|How to cite this URL:|
Shirazi B, Anbardar MH, Azarpira N, Robati M. An incidental ovarian mass: A case of ovarian hemangioma with prominent stromal luteinization. Med J DY Patil Univ [serial online] 2015 [cited 2019 Mar 25];8:227-30. Available from: http://www.mjdrdypu.org/text.asp?2015/8/2/227/153172
| Introduction|| |
Ovarian hemangioma is a rare benign tumor of female genital tract. Most ovarian hemangiomas are asymptomatic, of cavernous type, small, and incidental findings at operation or autopsy. ,,,,,,,,,, Ovarian stromal cell luteinization could be seen in different ovarian lesions whether the lesion is benign, malignant, primary, or secondary. , An ovarian hemangioma can be associated with stromal luteinization that has been reported in 11 cases in the English literature. ,,,,,,, However, its pathogenesis is not clearly known yet.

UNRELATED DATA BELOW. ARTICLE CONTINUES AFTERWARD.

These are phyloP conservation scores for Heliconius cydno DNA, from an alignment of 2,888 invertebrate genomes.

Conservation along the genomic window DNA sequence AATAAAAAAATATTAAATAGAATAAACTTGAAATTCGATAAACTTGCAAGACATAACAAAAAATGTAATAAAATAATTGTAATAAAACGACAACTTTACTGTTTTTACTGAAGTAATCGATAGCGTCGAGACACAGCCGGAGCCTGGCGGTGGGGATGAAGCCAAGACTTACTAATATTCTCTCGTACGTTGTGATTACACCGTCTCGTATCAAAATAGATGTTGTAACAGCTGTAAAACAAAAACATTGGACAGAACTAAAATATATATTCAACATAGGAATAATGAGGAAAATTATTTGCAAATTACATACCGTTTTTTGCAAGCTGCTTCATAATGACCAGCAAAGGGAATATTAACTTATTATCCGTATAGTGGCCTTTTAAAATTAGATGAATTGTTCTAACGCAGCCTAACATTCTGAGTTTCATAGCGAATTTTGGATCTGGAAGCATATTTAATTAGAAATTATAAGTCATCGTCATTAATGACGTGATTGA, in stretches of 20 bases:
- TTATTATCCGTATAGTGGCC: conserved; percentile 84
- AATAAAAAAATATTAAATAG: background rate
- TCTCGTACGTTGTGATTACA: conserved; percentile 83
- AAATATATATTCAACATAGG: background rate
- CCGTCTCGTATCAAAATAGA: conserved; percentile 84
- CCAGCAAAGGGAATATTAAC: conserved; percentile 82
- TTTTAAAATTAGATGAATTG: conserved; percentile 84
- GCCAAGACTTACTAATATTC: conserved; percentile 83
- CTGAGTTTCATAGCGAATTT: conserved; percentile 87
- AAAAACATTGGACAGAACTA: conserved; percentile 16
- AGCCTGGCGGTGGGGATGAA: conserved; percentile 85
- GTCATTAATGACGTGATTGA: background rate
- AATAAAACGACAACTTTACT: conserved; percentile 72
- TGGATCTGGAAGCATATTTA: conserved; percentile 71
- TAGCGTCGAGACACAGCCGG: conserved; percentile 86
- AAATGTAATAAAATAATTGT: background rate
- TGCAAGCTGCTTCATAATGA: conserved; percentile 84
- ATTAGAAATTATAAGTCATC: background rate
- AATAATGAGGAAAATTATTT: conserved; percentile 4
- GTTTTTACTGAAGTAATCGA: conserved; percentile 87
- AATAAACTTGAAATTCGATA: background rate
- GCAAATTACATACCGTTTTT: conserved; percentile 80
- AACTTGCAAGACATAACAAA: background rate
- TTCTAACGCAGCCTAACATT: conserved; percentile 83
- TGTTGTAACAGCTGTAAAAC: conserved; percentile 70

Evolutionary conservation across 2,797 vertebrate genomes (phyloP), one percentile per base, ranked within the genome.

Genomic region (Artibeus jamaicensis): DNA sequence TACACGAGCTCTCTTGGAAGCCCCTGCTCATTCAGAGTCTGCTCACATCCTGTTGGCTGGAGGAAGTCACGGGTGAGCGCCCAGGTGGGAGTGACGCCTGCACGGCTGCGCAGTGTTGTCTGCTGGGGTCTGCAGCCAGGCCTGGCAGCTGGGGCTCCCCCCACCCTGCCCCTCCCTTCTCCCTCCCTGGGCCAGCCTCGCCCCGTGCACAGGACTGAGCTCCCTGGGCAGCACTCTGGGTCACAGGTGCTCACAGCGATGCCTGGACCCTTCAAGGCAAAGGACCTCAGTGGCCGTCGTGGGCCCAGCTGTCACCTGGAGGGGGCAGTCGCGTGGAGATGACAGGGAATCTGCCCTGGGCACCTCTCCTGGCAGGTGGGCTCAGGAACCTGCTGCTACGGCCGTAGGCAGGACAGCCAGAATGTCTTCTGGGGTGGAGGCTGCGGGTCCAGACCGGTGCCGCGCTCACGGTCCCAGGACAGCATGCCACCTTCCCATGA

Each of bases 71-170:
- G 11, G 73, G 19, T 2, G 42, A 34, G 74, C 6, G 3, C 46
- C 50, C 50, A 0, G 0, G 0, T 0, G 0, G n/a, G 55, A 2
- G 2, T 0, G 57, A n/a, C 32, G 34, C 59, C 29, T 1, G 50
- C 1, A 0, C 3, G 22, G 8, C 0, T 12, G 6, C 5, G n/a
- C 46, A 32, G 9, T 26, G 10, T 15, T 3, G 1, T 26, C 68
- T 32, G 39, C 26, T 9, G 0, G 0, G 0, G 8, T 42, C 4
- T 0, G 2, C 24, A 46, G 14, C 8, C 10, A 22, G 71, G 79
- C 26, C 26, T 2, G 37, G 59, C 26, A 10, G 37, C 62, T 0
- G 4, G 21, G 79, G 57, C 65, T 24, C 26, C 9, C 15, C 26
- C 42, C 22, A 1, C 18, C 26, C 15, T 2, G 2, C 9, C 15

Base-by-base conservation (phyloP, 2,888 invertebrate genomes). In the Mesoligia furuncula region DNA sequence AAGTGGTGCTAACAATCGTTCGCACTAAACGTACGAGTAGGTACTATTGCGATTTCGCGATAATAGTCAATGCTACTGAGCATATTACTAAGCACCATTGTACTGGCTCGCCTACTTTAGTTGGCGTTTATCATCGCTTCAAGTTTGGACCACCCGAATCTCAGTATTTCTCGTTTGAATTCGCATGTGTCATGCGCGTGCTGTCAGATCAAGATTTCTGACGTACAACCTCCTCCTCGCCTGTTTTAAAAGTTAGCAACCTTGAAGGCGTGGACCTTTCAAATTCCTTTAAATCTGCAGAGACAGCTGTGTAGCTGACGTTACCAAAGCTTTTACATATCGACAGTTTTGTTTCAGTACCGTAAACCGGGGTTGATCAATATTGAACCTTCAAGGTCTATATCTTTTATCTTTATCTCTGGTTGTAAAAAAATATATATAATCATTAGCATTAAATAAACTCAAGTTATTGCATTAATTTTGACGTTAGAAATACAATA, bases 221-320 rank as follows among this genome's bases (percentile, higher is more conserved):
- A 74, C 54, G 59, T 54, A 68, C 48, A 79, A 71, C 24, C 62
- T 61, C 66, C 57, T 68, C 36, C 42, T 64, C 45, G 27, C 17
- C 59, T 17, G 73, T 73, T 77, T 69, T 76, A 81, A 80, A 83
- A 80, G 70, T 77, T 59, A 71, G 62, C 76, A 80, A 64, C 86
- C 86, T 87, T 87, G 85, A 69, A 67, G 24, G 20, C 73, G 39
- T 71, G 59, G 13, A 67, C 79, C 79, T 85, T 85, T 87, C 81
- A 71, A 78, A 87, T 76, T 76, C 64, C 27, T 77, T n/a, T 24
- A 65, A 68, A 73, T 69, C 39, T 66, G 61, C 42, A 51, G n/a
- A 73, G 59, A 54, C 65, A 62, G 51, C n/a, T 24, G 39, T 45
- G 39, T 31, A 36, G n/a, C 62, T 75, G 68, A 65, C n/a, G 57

Here, we report a case of ovarian hemangioma with stromal hyperplasia and luteinization with estrogen receptor evaluation and discuss the proposed hypotheses in pathogenesis of stromal luteinization. Furthermore, the reported cases of ovarian hemangioma with stromal luteinization in the literature are going to be reviewed.
| Case Report|| |